Sonata for Teleosts: fish sounds as proxies to learn about the diversity of species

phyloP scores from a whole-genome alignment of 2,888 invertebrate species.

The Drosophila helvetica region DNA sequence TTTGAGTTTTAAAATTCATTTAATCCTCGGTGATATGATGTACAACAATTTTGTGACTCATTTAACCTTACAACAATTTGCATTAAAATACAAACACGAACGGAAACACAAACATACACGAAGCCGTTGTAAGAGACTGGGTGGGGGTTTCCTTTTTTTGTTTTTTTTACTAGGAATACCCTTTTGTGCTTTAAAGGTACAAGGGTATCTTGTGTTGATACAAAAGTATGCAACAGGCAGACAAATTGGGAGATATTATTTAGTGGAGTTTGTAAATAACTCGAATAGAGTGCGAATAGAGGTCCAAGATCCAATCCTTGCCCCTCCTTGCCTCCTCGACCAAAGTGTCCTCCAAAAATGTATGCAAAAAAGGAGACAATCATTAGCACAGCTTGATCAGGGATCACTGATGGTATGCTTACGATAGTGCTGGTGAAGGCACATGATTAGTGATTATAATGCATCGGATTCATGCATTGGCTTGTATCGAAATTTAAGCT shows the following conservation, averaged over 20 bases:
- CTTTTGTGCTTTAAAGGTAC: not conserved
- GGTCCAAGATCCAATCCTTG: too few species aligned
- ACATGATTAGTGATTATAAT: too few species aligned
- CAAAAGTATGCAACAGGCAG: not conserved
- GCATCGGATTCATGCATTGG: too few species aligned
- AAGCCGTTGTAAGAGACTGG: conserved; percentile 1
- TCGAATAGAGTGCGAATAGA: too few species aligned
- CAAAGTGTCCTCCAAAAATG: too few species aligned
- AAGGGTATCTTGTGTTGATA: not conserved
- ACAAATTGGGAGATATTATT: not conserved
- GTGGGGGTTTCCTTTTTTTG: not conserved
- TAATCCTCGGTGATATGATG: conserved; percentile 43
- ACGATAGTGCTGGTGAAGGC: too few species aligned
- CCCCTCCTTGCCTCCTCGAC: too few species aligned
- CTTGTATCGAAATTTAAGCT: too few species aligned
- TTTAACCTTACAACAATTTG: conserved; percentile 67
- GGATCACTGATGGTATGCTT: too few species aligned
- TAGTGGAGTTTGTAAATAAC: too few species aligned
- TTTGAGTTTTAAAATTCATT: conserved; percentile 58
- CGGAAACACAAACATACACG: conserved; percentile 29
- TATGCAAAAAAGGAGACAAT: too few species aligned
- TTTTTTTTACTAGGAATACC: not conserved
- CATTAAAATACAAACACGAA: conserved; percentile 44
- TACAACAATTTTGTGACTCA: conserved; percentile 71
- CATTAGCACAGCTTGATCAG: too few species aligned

Passive acoustic monitoring (PAM) involves the use of hydrophones to record all the components of underwater soundscapes, including fish calls. Several studies used PAM to investigate different aspects of vocal fish populations, such as presence, distribution, relative abundance, diel, lunar and seasonal cycle of activity as well as for delimitating spawning areas and for studying wild fish spawning behaviour. Despite this, most studies to date have considered fish species in isolation, and there is a general paucity of data addressing acoustic communication of fishes living in natural communities. In particular, little is known about how different fish species share the same acoustic space and how con-specific fish are able to communicate without misinterpreting the message. The aims of my PostDoc project are to: (i) produce a list of calling species found in different Mediterranean environments; (ii) investigate their calling periods and the extent of the spectral and temporal partition of their acoustic space. In particular, I aim to carry out PAM in different epipelagic environments of the Mediterranean Sea. Acoustic data will be analysed in order to identify the known calling species and to categorise the unknown on the basis of fine sounds features. I also aim to investigate where and when each calling species is most vocal, in a community perspective. Finally, recordings in semi-natural, controlled condition will be carried out in order to validate the identity of the unknown calling species recorded in the wild. The output of this project will consist in a catalogue of calling fish found in different epipelagic environments of the Mediterranean Sea. This project represents a step forward the implementation of PAM for the simultaneous monitoring of several fish populations on the community level.